This pricing strategy has its fair share of advantages and disadvantages. Therefore, it is important for a business to weigh in the pros and cons to evaluate whether it is a good method.
- It’s an easy and simple method to use
- Helps you allocate the cost of production
- It helps companies create stronger contact with suppliers; this is because cost-plus pricing guarantees the return of the initial investment made. Suppliers will be happy to know they’ll get the money back
- An easy way to increase prices once the production cost goes up. Therefore, informing clients or customers won’t be an issue.
- The price does not depend on the competitor’s pricing. This means the price set could be higher or lower; it can have a bad impact on the financial situation of the business.
- Costs could keep increasing as suppliers have no control over the production costs
- The business may find it difficult to change the product’s price when necessary
- The strategy alone may have adverse effects on the operations of the business. Therefore, more strategies together could be helpful.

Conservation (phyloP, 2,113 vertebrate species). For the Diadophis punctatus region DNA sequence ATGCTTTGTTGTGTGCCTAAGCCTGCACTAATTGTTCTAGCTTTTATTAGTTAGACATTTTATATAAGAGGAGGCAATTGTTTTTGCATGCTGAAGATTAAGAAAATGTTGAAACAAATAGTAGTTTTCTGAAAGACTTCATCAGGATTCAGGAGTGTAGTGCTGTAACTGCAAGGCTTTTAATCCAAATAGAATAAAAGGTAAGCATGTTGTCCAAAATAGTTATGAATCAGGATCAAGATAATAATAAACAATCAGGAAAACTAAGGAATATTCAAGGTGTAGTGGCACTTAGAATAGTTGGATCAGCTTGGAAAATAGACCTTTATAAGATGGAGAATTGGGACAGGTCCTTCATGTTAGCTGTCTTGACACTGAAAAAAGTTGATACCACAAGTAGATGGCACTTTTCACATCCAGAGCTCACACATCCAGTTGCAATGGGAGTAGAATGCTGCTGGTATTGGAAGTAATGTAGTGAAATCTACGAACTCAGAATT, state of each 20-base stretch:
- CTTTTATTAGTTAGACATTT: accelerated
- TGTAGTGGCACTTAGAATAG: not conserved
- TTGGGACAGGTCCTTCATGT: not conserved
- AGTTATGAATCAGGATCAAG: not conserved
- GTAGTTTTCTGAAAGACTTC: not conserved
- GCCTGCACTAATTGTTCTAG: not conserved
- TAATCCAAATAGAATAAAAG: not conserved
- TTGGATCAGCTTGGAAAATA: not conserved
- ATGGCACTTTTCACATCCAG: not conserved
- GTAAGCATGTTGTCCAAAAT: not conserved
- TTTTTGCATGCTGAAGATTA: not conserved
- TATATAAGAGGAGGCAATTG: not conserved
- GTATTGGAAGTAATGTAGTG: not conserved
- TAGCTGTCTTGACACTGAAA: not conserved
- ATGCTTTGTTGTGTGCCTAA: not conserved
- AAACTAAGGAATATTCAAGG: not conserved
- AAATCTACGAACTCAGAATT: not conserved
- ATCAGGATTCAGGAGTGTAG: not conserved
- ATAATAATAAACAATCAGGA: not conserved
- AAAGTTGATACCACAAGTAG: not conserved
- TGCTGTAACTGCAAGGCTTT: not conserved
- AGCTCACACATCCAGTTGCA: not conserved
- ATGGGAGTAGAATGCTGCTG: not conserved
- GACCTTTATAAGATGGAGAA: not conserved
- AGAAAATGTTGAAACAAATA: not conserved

Should a Business Use It?
Well, there are some key benefits of using this method. But, it depends on the type of business as well. A business with too many competitors may find this strategy useless if its product’s price is higher than the competitors. It will lead the manufacturer to lose existing and potential customers.
However, a business that operates in a niche market could benefit from cost-plus pricing as the product itself won’t have cheaper alternatives. Therefore this method could be quite helpful for such businesses.
Businesses can choose a method from numerous pricing strategies. In the end, it all comes down to what the company prefers. It is always beneficial for the stakeholders of a business to calculate and examine the possible outcomes of a certain pricing strategy. This will help them in determining the best method that will benefit the business in the long-run.Do You Know Your Competitors Prices? Click Here to Start Tracking Them Today!